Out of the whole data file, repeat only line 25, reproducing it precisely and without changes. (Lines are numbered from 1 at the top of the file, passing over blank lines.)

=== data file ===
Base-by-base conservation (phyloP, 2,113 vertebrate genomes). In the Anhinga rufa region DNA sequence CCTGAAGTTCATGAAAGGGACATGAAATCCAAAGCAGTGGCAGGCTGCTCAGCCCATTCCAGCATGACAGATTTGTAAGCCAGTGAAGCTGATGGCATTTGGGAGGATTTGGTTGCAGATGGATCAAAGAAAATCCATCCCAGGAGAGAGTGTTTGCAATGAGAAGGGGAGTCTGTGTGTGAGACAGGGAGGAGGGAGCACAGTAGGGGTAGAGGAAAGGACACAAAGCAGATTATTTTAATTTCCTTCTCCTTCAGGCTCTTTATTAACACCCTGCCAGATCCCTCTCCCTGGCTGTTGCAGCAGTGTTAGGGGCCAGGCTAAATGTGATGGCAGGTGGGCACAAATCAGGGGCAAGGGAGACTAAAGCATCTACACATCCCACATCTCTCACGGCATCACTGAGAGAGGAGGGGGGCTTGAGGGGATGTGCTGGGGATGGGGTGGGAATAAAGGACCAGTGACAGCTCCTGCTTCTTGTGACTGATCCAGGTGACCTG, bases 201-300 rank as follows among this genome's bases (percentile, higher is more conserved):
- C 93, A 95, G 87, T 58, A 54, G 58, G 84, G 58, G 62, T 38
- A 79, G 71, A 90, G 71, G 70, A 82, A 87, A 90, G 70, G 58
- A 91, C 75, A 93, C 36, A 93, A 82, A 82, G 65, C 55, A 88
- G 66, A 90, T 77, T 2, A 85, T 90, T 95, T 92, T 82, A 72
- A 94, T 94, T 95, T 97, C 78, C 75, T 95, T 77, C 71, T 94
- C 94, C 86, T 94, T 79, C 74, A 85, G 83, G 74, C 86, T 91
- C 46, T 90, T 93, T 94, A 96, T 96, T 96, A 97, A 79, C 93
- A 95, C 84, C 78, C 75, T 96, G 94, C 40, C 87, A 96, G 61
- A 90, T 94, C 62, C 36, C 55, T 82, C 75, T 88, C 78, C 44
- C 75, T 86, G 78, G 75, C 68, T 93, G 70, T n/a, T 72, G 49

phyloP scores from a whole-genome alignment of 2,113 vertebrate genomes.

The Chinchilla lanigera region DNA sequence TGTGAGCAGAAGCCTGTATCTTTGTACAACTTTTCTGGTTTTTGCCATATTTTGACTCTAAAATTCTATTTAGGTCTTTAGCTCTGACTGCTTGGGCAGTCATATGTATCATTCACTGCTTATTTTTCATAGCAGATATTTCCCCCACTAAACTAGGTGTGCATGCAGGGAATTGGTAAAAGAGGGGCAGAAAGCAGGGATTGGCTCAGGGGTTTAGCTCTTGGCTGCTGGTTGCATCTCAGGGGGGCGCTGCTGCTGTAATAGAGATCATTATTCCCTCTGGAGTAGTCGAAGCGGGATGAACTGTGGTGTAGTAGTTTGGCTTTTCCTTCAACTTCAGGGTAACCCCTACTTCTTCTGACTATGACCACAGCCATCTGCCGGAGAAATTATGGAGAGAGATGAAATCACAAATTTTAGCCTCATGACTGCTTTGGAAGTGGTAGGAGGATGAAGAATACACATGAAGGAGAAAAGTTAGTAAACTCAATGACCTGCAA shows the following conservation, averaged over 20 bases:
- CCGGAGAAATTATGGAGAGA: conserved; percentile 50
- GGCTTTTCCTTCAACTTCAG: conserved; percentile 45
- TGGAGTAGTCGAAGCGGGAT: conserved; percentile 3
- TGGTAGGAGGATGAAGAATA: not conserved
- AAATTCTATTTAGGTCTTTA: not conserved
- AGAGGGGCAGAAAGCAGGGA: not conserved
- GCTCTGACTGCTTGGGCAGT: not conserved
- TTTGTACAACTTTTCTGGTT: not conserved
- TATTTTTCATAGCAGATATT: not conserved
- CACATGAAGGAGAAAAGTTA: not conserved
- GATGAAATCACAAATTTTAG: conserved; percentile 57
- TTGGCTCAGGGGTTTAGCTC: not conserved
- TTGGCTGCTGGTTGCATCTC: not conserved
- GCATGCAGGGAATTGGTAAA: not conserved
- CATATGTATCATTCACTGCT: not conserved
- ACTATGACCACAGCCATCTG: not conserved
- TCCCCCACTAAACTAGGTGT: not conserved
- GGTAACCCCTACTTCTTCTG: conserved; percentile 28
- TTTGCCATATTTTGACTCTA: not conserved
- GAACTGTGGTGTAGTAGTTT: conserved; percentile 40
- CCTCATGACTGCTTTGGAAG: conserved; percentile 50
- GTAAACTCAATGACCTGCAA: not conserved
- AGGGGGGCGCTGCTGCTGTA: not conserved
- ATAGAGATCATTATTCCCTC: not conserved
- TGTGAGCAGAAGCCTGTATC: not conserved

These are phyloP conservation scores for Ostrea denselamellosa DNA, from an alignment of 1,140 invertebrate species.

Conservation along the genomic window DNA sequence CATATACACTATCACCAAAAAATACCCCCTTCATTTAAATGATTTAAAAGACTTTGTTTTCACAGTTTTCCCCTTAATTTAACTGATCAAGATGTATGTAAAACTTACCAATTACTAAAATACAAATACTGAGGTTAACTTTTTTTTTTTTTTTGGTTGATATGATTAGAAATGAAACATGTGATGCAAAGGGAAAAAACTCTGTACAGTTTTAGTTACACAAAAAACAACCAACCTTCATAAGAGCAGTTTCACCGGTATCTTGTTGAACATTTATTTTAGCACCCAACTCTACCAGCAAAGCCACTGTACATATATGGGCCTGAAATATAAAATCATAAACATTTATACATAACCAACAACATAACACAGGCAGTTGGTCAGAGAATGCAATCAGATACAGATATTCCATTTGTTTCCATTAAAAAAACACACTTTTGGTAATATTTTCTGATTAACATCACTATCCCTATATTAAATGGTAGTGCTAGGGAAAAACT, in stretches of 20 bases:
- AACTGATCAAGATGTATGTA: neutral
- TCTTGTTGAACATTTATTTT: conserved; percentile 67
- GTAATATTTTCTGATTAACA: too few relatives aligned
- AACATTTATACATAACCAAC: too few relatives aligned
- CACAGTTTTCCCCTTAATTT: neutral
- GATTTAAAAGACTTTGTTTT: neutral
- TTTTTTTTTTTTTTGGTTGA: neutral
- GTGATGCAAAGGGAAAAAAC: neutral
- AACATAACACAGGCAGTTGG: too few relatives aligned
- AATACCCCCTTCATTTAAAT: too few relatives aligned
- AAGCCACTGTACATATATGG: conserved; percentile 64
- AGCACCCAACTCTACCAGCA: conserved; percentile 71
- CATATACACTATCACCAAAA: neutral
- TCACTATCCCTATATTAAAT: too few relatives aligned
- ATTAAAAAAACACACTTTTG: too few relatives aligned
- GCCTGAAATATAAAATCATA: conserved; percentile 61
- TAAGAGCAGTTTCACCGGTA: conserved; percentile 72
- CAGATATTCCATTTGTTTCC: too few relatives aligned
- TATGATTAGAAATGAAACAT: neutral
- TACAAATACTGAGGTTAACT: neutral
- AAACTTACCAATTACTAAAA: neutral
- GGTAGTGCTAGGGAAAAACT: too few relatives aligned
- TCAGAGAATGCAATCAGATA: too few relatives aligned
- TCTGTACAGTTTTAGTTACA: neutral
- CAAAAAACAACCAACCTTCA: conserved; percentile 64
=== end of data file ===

- TTGGCTCAGGGGTTTAGCTC: not conserved